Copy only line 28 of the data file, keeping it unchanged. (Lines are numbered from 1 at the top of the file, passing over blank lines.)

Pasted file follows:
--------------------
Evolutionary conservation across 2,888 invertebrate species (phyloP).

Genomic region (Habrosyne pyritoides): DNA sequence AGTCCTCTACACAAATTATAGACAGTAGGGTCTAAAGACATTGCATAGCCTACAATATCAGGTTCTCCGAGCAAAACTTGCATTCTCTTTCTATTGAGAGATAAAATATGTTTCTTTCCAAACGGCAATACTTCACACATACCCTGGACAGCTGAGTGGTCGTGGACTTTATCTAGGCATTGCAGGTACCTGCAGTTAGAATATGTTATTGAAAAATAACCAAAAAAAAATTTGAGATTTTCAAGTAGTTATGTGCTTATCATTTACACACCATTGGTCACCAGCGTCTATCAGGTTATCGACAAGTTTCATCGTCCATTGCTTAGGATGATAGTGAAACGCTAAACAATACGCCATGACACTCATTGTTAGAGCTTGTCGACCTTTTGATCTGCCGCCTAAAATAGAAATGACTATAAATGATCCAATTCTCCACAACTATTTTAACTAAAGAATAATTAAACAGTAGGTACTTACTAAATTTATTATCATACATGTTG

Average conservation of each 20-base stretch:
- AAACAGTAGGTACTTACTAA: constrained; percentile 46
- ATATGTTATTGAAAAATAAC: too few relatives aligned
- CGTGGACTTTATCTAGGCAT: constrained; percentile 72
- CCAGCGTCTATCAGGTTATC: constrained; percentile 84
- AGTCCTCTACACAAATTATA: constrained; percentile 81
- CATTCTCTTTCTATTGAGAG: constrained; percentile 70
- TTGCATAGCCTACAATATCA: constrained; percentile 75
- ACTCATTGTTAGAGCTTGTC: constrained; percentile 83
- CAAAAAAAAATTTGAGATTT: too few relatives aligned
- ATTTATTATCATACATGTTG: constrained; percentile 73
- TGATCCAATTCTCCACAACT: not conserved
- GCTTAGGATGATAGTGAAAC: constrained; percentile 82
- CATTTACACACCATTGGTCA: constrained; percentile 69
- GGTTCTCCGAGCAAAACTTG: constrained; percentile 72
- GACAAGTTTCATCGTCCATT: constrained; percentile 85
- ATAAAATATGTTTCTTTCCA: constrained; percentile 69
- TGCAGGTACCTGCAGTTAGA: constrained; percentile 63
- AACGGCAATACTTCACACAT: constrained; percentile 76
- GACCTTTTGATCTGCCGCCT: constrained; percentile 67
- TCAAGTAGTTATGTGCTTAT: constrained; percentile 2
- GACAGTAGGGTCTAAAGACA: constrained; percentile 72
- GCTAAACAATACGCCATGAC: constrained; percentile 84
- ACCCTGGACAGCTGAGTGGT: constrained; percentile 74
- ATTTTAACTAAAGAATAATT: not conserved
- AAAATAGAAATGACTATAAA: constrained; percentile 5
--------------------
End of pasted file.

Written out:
- AAAATAGAAATGACTATAAA: constrained; percentile 5